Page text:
All Joseph Benavidez wanted was an opportunity to become flyweight champion.
After rattling off three straight wins and a 9-1 record in his past 10 fights, the former UFC and WEC title contender was anxiously awaiting word on his promised shot at the 125-pound belt.
UFC president Dana White touted for months after Henry Cejudo became a two-division champion that his next fight would come against Benavidez with the flyweight belt going up for grabs. Unfortunately, Cejudo underwent shoulder surgery that put him out for the second half of 2019 and despite White’s wishes, he never seemed all that interested in returning to 125 pounds.
Last week, Cejudo finally relinquished the belt and now Benavidez faces Deiveson Figueiredo for the vacant title on Feb. 29 at the upcoming UFC Fight Night card from Norfolk, Va.
“It’s awesome when you work hard for something and I feel you never really deserve anything, especially in this sport but then then the way it came about it was really like the right thing happened,” Benavidez told MMA Fighting on Monday. “It was hard at first to accept like really?
“Cause I didn’t know what to expect with everything that’s happening with “Triple C” and this and that. I was willing to wait for him but it all came together really quick. I’m super happy about it. I’ve been waiting forever.”
According to Benavidez, the move to make the fight with Figueiredo came together rather quickly after UFC 245 ended and Cejudo starting calling out former featherweight champion Jose Aldo, who made his 135-pound debut on the card.
Despite losing his first bantamweight fight by split decision, Aldo still ended up trading trash talk with Cejudo in a series of social media exchanges and it appeared that fight might actually go from fantasy to reality in 2020. That left Benavidez as the odd man out as he was anticipating a flyweight title fight sooner rather than later.
“They already had the date and the event planned. So [the UFC] said ‘hey we’re going to make a title fight for that day and we’re going to tell Henry he can be a part of it or not,” Benavidez revealed.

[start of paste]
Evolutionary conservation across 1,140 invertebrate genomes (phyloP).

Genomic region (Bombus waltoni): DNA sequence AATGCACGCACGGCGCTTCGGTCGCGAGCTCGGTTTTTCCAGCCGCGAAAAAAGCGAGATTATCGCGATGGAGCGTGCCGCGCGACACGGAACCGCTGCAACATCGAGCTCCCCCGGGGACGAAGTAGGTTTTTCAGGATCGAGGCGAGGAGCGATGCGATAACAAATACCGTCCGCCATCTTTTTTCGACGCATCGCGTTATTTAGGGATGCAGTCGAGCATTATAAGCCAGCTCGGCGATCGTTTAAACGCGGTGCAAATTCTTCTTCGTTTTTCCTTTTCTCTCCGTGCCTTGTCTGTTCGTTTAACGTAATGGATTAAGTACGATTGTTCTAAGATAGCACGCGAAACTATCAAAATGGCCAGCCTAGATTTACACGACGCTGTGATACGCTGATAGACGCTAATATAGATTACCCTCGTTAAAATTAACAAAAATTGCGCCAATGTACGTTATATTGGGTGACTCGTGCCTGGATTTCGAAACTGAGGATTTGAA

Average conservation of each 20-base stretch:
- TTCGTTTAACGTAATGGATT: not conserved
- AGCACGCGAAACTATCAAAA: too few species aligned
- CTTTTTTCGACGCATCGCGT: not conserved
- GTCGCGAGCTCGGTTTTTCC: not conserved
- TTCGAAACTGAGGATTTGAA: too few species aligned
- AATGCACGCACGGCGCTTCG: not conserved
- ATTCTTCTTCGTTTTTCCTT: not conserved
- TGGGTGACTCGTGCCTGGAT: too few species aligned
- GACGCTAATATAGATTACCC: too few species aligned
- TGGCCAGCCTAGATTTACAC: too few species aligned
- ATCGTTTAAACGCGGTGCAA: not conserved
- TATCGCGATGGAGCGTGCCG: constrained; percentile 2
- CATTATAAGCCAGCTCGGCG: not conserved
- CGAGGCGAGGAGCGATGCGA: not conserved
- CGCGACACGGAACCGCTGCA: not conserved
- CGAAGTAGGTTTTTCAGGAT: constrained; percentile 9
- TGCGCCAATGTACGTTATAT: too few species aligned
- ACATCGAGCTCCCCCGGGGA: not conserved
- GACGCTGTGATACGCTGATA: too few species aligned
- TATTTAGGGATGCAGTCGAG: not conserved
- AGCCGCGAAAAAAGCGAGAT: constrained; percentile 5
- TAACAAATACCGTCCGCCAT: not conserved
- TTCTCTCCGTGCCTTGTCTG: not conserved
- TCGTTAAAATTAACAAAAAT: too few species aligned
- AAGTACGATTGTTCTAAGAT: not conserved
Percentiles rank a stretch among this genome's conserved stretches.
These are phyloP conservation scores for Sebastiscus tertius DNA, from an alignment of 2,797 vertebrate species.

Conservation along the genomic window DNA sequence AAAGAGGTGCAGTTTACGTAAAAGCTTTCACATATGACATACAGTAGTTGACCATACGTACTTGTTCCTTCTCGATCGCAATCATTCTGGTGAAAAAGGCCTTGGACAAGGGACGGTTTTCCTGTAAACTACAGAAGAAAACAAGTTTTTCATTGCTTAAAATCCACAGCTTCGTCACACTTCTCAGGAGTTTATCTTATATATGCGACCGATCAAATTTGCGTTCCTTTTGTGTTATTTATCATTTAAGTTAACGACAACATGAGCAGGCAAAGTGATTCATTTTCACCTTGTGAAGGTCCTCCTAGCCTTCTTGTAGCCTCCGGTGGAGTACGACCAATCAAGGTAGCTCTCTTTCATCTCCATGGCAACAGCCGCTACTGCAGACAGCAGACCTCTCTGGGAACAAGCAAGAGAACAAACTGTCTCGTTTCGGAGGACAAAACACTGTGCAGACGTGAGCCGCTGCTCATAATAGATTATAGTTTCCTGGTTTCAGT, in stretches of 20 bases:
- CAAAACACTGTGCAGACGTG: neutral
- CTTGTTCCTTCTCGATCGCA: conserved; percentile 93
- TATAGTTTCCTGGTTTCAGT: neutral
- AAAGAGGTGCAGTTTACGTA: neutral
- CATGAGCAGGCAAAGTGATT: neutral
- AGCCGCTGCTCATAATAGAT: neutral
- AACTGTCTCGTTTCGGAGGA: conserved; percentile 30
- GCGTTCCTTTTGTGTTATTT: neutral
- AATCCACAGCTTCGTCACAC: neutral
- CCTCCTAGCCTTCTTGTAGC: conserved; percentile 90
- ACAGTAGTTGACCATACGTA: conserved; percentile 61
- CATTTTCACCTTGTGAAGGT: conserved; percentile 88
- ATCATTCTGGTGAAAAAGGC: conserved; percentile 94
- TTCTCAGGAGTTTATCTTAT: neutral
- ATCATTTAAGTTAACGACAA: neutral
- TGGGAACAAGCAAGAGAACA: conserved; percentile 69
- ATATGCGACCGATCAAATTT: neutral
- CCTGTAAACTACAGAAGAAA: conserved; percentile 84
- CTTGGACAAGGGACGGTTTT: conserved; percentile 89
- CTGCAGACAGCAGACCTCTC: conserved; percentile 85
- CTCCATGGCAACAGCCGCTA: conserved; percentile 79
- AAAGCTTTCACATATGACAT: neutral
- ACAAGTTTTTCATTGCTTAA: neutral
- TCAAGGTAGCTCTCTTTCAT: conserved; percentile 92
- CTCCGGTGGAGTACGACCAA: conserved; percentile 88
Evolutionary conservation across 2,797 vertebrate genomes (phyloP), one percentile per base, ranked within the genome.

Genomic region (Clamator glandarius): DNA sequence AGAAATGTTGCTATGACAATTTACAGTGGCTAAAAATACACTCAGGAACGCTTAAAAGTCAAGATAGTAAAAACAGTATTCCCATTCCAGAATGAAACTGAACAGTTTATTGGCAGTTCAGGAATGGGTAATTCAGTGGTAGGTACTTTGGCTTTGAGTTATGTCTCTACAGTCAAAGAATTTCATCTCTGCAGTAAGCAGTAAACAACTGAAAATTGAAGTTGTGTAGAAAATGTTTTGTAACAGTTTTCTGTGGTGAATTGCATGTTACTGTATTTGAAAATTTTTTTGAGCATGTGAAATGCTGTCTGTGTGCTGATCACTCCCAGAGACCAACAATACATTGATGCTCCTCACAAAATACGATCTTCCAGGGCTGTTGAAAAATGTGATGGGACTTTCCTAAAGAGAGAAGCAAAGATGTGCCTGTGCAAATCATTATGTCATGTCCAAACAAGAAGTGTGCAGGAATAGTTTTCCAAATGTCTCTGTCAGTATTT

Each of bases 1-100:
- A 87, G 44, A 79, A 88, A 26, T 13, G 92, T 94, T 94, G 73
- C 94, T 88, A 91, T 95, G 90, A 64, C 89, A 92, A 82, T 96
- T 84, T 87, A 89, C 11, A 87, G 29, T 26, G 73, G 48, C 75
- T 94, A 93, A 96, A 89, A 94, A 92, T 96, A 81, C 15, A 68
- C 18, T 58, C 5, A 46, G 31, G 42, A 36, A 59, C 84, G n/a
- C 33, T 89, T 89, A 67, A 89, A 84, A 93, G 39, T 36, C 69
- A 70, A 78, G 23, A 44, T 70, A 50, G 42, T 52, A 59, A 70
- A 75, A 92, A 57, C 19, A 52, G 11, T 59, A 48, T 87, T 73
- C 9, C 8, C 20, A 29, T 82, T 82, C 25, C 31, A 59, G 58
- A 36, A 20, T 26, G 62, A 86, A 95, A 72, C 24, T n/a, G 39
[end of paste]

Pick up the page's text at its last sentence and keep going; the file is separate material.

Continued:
“The next thing they did, literally the day after, they said it’s you and Figueiredo for the vacant [title]. So it was a quick, good process.”
While he can’t climb inside Cejudo’s head, Benavidez doesn’t buy that he ever intended on returning to flyweight after defending his title against T.J. Dillashaw back in January.
Instead, Benavidez saw Cejudo enjoy a marketing push where he branded himself “Triple C” as he touted his two UFC championships along with the gold medal he won in freestyle wrestling in the 2008 Olympics.
“I don’t think he ever did,” Benavidez responded when asked if he believed Cejudo ever planned to return to flyweight. “I think we could have got him down for a crazy amount of money but that’s not the fight to make for a ton of money and you have to earn that, too, from his perspective.
“So I don’t really think he ever did [intend on coming back to flyweight]. For one, he would never say it publicly but also anyone that I knew personally that talked to him said ‘honestly, he’s not interested in going down again.’ I honestly never think he wanted to do it.”
As much as it might sting for some contenders to win a vacant title versus taking the belt off a reigning champion, Benavidez doesn’t contend with that kind of remorse because he already holds a win over Cejudo from their previous meeting in 2016.
It was because of that first meeting that Benavidez held out some small hope that perhaps Cejudo would want to come back to flyweight just to avenge that loss but it never happened.
“It’s fine with me,” Benavidez said. “I already hold the win over him. It’s up to him to come and avenge it. Just give up the belt without a fight. Move onto the next one.”
More than anything, Benavidez just wanted the chance to become flyweight champion and Cejudo just happened to be the obstacle in his way.
“I don’t need your fight. The title’s the goal, not to beat Henry Cejudo,” Benavidez said. “Because I already accomplished that goal. It was never really about that for me. I think anyone in the public that’s what they see. It was his loss that he had to come avenge and not for me. It’s onto the next one. It’s different if it was [Demetrious Johnson] moving on and I never get to fight him again.
“With this one, it was literally I don’t care what you do, I already beat you but just stop wasting everybody’s time. That was the big emphasis on me trying to get a fight. It didn’t matter if it was him. I was just tired of having my time wasted and doing that to the whole division.”